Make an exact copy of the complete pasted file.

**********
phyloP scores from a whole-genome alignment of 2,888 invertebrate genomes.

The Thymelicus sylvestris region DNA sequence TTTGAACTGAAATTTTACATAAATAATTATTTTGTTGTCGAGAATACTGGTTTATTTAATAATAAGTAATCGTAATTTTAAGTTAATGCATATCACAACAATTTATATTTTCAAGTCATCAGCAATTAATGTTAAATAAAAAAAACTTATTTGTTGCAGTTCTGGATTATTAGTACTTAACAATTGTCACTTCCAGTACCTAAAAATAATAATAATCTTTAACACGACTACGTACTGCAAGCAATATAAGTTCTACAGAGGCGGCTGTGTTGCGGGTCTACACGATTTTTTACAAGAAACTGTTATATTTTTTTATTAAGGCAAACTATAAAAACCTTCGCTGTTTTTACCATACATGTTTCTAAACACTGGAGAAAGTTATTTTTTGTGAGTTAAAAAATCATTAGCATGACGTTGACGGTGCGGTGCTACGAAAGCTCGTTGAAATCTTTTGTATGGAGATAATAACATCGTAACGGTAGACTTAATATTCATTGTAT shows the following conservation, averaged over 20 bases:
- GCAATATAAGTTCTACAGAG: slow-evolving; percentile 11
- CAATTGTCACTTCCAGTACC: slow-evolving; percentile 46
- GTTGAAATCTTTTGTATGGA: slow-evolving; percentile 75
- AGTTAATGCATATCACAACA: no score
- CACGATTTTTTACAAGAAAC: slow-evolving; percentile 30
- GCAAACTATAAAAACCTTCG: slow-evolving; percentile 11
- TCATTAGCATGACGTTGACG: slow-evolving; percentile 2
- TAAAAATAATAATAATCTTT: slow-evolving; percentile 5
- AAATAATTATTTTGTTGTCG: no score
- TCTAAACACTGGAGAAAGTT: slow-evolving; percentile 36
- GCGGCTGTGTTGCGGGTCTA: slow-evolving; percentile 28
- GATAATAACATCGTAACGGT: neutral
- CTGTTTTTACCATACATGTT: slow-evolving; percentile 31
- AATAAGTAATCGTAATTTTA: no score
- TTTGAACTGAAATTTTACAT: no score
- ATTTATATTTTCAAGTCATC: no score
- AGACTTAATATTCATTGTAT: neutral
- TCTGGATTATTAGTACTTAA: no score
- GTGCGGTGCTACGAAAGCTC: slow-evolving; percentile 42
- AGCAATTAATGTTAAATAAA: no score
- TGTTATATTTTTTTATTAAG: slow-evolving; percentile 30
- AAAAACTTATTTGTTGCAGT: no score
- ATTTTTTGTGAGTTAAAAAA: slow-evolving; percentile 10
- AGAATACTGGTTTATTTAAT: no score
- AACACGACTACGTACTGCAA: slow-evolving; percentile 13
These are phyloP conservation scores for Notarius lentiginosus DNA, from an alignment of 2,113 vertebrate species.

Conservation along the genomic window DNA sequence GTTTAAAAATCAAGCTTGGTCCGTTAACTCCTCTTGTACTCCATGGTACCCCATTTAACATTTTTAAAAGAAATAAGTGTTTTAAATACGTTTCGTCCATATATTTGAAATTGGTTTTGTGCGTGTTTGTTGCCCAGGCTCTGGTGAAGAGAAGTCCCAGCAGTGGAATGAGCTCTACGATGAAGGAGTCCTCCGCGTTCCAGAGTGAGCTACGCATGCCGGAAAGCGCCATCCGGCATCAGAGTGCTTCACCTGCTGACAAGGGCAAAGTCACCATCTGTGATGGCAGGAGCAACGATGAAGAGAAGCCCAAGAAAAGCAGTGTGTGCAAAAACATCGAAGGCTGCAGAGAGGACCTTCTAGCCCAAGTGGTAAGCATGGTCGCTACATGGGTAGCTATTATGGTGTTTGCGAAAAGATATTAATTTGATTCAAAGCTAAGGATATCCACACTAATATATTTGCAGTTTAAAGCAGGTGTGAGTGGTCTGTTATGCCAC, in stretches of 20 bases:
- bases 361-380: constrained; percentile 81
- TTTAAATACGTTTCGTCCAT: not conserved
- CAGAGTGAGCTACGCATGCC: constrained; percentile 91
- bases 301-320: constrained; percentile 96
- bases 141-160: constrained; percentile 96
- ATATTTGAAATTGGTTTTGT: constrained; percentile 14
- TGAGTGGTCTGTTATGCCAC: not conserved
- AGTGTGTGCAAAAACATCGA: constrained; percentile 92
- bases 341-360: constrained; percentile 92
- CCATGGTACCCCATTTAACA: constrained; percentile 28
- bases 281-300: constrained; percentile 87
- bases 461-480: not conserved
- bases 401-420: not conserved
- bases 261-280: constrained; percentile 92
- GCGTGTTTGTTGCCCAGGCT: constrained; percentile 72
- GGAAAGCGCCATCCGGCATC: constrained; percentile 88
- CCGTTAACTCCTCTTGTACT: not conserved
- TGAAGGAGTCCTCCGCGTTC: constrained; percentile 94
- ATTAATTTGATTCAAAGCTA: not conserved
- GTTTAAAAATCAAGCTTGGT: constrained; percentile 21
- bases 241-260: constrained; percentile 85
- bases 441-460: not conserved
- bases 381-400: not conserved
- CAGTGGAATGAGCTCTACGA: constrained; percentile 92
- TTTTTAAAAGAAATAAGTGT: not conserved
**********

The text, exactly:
phyloP scores from a whole-genome alignment of 2,888 invertebrate genomes.

The Thymelicus sylvestris region DNA sequence TTTGAACTGAAATTTTACATAAATAATTATTTTGTTGTCGAGAATACTGGTTTATTTAATAATAAGTAATCGTAATTTTAAGTTAATGCATATCACAACAATTTATATTTTCAAGTCATCAGCAATTAATGTTAAATAAAAAAAACTTATTTGTTGCAGTTCTGGATTATTAGTACTTAACAATTGTCACTTCCAGTACCTAAAAATAATAATAATCTTTAACACGACTACGTACTGCAAGCAATATAAGTTCTACAGAGGCGGCTGTGTTGCGGGTCTACACGATTTTTTACAAGAAACTGTTATATTTTTTTATTAAGGCAAACTATAAAAACCTTCGCTGTTTTTACCATACATGTTTCTAAACACTGGAGAAAGTTATTTTTTGTGAGTTAAAAAATCATTAGCATGACGTTGACGGTGCGGTGCTACGAAAGCTCGTTGAAATCTTTTGTATGGAGATAATAACATCGTAACGGTAGACTTAATATTCATTGTAT shows the following conservation, averaged over 20 bases:
- GCAATATAAGTTCTACAGAG: slow-evolving; percentile 11
- CAATTGTCACTTCCAGTACC: slow-evolving; percentile 46
- GTTGAAATCTTTTGTATGGA: slow-evolving; percentile 75
- AGTTAATGCATATCACAACA: no score
- CACGATTTTTTACAAGAAAC: slow-evolving; percentile 30
- GCAAACTATAAAAACCTTCG: slow-evolving; percentile 11
- TCATTAGCATGACGTTGACG: slow-evolving; percentile 2
- TAAAAATAATAATAATCTTT: slow-evolving; percentile 5
- AAATAATTATTTTGTTGTCG: no score
- TCTAAACACTGGAGAAAGTT: slow-evolving; percentile 36
- GCGGCTGTGTTGCGGGTCTA: slow-evolving; percentile 28
- GATAATAACATCGTAACGGT: neutral
- CTGTTTTTACCATACATGTT: slow-evolving; percentile 31
- AATAAGTAATCGTAATTTTA: no score
- TTTGAACTGAAATTTTACAT: no score
- ATTTATATTTTCAAGTCATC: no score
- AGACTTAATATTCATTGTAT: neutral
- TCTGGATTATTAGTACTTAA: no score
- GTGCGGTGCTACGAAAGCTC: slow-evolving; percentile 42
- AGCAATTAATGTTAAATAAA: no score
- TGTTATATTTTTTTATTAAG: slow-evolving; percentile 30
- AAAAACTTATTTGTTGCAGT: no score
- ATTTTTTGTGAGTTAAAAAA: slow-evolving; percentile 10
- AGAATACTGGTTTATTTAAT: no score
- AACACGACTACGTACTGCAA: slow-evolving; percentile 13
These are phyloP conservation scores for Notarius lentiginosus DNA, from an alignment of 2,113 vertebrate species.

Conservation along the genomic window DNA sequence GTTTAAAAATCAAGCTTGGTCCGTTAACTCCTCTTGTACTCCATGGTACCCCATTTAACATTTTTAAAAGAAATAAGTGTTTTAAATACGTTTCGTCCATATATTTGAAATTGGTTTTGTGCGTGTTTGTTGCCCAGGCTCTGGTGAAGAGAAGTCCCAGCAGTGGAATGAGCTCTACGATGAAGGAGTCCTCCGCGTTCCAGAGTGAGCTACGCATGCCGGAAAGCGCCATCCGGCATCAGAGTGCTTCACCTGCTGACAAGGGCAAAGTCACCATCTGTGATGGCAGGAGCAACGATGAAGAGAAGCCCAAGAAAAGCAGTGTGTGCAAAAACATCGAAGGCTGCAGAGAGGACCTTCTAGCCCAAGTGGTAAGCATGGTCGCTACATGGGTAGCTATTATGGTGTTTGCGAAAAGATATTAATTTGATTCAAAGCTAAGGATATCCACACTAATATATTTGCAGTTTAAAGCAGGTGTGAGTGGTCTGTTATGCCAC, in stretches of 20 bases:
- bases 361-380: constrained; percentile 81
- TTTAAATACGTTTCGTCCAT: not conserved
- CAGAGTGAGCTACGCATGCC: constrained; percentile 91
- bases 301-320: constrained; percentile 96
- bases 141-160: constrained; percentile 96
- ATATTTGAAATTGGTTTTGT: constrained; percentile 14
- TGAGTGGTCTGTTATGCCAC: not conserved
- AGTGTGTGCAAAAACATCGA: constrained; percentile 92
- bases 341-360: constrained; percentile 92
- CCATGGTACCCCATTTAACA: constrained; percentile 28
- bases 281-300: constrained; percentile 87
- bases 461-480: not conserved
- bases 401-420: not conserved
- bases 261-280: constrained; percentile 92
- GCGTGTTTGTTGCCCAGGCT: constrained; percentile 72
- GGAAAGCGCCATCCGGCATC: constrained; percentile 88
- CCGTTAACTCCTCTTGTACT: not conserved
- TGAAGGAGTCCTCCGCGTTC: constrained; percentile 94
- ATTAATTTGATTCAAAGCTA: not conserved
- GTTTAAAAATCAAGCTTGGT: constrained; percentile 21
- bases 241-260: constrained; percentile 85
- bases 441-460: not conserved
- bases 381-400: not conserved
- CAGTGGAATGAGCTCTACGA: constrained; percentile 92
- TTTTTAAAAGAAATAAGTGT: not conserved